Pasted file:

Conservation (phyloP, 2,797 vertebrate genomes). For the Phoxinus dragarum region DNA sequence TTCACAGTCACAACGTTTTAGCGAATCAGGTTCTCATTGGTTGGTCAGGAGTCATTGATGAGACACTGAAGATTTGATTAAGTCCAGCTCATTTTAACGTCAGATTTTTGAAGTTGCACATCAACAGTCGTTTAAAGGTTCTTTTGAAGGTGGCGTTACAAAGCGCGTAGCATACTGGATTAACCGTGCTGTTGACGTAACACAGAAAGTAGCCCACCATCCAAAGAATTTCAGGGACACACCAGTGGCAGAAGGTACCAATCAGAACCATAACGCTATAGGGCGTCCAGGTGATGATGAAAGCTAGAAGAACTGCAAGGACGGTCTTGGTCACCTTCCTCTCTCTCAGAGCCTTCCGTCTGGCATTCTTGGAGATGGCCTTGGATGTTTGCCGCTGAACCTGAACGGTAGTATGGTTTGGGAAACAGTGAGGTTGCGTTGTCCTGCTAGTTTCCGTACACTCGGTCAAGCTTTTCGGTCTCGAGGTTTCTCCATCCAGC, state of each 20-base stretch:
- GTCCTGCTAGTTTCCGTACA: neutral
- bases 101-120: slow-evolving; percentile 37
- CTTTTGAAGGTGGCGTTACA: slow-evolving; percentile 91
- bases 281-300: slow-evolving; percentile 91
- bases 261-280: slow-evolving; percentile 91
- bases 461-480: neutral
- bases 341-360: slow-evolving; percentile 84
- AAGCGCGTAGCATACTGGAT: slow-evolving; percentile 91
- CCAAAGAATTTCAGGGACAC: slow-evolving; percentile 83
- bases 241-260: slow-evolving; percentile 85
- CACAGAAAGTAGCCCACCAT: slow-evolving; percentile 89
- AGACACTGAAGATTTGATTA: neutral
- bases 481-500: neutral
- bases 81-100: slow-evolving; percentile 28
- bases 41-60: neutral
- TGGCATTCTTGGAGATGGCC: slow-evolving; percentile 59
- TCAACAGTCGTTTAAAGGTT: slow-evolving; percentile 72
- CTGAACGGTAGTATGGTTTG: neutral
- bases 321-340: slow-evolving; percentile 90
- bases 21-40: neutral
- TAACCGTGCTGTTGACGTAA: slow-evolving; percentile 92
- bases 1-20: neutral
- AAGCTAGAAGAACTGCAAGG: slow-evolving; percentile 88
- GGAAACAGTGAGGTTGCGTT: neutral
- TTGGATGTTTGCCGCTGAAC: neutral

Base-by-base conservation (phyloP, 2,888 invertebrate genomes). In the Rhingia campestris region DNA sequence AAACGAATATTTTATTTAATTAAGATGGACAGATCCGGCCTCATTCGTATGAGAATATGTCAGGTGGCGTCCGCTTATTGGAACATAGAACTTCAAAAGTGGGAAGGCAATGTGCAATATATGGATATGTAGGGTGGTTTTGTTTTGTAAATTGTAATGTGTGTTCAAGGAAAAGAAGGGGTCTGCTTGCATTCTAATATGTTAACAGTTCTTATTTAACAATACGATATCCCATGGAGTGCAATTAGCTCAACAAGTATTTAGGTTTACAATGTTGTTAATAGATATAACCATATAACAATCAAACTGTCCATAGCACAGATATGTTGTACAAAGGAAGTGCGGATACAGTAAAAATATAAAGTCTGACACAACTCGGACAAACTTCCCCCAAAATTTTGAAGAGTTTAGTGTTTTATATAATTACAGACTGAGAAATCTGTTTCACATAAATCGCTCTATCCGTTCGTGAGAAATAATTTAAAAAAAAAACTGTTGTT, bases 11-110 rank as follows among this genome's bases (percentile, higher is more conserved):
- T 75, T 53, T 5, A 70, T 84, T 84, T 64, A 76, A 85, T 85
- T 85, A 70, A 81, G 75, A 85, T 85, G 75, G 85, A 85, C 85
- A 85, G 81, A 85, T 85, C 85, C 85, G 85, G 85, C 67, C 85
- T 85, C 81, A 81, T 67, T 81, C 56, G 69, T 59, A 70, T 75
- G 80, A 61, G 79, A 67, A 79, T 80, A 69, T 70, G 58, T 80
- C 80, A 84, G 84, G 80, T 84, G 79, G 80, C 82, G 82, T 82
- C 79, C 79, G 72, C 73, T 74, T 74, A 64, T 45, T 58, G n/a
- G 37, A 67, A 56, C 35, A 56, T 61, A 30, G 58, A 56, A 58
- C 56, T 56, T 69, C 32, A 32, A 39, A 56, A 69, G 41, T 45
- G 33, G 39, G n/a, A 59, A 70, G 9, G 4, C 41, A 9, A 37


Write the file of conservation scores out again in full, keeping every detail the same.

Conservation (phyloP, 2,797 vertebrate genomes). For the Phoxinus dragarum region DNA sequence TTCACAGTCACAACGTTTTAGCGAATCAGGTTCTCATTGGTTGGTCAGGAGTCATTGATGAGACACTGAAGATTTGATTAAGTCCAGCTCATTTTAACGTCAGATTTTTGAAGTTGCACATCAACAGTCGTTTAAAGGTTCTTTTGAAGGTGGCGTTACAAAGCGCGTAGCATACTGGATTAACCGTGCTGTTGACGTAACACAGAAAGTAGCCCACCATCCAAAGAATTTCAGGGACACACCAGTGGCAGAAGGTACCAATCAGAACCATAACGCTATAGGGCGTCCAGGTGATGATGAAAGCTAGAAGAACTGCAAGGACGGTCTTGGTCACCTTCCTCTCTCTCAGAGCCTTCCGTCTGGCATTCTTGGAGATGGCCTTGGATGTTTGCCGCTGAACCTGAACGGTAGTATGGTTTGGGAAACAGTGAGGTTGCGTTGTCCTGCTAGTTTCCGTACACTCGGTCAAGCTTTTCGGTCTCGAGGTTTCTCCATCCAGC, state of each 20-base stretch:
- GTCCTGCTAGTTTCCGTACA: neutral
- bases 101-120: slow-evolving; percentile 37
- CTTTTGAAGGTGGCGTTACA: slow-evolving; percentile 91
- bases 281-300: slow-evolving; percentile 91
- bases 261-280: slow-evolving; percentile 91
- bases 461-480: neutral
- bases 341-360: slow-evolving; percentile 84
- AAGCGCGTAGCATACTGGAT: slow-evolving; percentile 91
- CCAAAGAATTTCAGGGACAC: slow-evolving; percentile 83
- bases 241-260: slow-evolving; percentile 85
- CACAGAAAGTAGCCCACCAT: slow-evolving; percentile 89
- AGACACTGAAGATTTGATTA: neutral
- bases 481-500: neutral
- bases 81-100: slow-evolving; percentile 28
- bases 41-60: neutral
- TGGCATTCTTGGAGATGGCC: slow-evolving; percentile 59
- TCAACAGTCGTTTAAAGGTT: slow-evolving; percentile 72
- CTGAACGGTAGTATGGTTTG: neutral
- bases 321-340: slow-evolving; percentile 90
- bases 21-40: neutral
- TAACCGTGCTGTTGACGTAA: slow-evolving; percentile 92
- bases 1-20: neutral
- AAGCTAGAAGAACTGCAAGG: slow-evolving; percentile 88
- GGAAACAGTGAGGTTGCGTT: neutral
- TTGGATGTTTGCCGCTGAAC: neutral

Base-by-base conservation (phyloP, 2,888 invertebrate genomes). In the Rhingia campestris region DNA sequence AAACGAATATTTTATTTAATTAAGATGGACAGATCCGGCCTCATTCGTATGAGAATATGTCAGGTGGCGTCCGCTTATTGGAACATAGAACTTCAAAAGTGGGAAGGCAATGTGCAATATATGGATATGTAGGGTGGTTTTGTTTTGTAAATTGTAATGTGTGTTCAAGGAAAAGAAGGGGTCTGCTTGCATTCTAATATGTTAACAGTTCTTATTTAACAATACGATATCCCATGGAGTGCAATTAGCTCAACAAGTATTTAGGTTTACAATGTTGTTAATAGATATAACCATATAACAATCAAACTGTCCATAGCACAGATATGTTGTACAAAGGAAGTGCGGATACAGTAAAAATATAAAGTCTGACACAACTCGGACAAACTTCCCCCAAAATTTTGAAGAGTTTAGTGTTTTATATAATTACAGACTGAGAAATCTGTTTCACATAAATCGCTCTATCCGTTCGTGAGAAATAATTTAAAAAAAAAACTGTTGTT, bases 11-110 rank as follows among this genome's bases (percentile, higher is more conserved):
- T 75, T 53, T 5, A 70, T 84, T 84, T 64, A 76, A 85, T 85
- T 85, A 70, A 81, G 75, A 85, T 85, G 75, G 85, A 85, C 85
- A 85, G 81, A 85, T 85, C 85, C 85, G 85, G 85, C 67, C 85
- T 85, C 81, A 81, T 67, T 81, C 56, G 69, T 59, A 70, T 75
- G 80, A 61, G 79, A 67, A 79, T 80, A 69, T 70, G 58, T 80
- C 80, A 84, G 84, G 80, T 84, G 79, G 80, C 82, G 82, T 82
- C 79, C 79, G 72, C 73, T 74, T 74, A 64, T 45, T 58, G n/a
- G 37, A 67, A 56, C 35, A 56, T 61, A 30, G 58, A 56, A 58
- C 56, T 56, T 69, C 32, A 32, A 39, A 56, A 69, G 41, T 45
- G 33, G 39, G n/a, A 59, A 70, G 9, G 4, C 41, A 9, A 37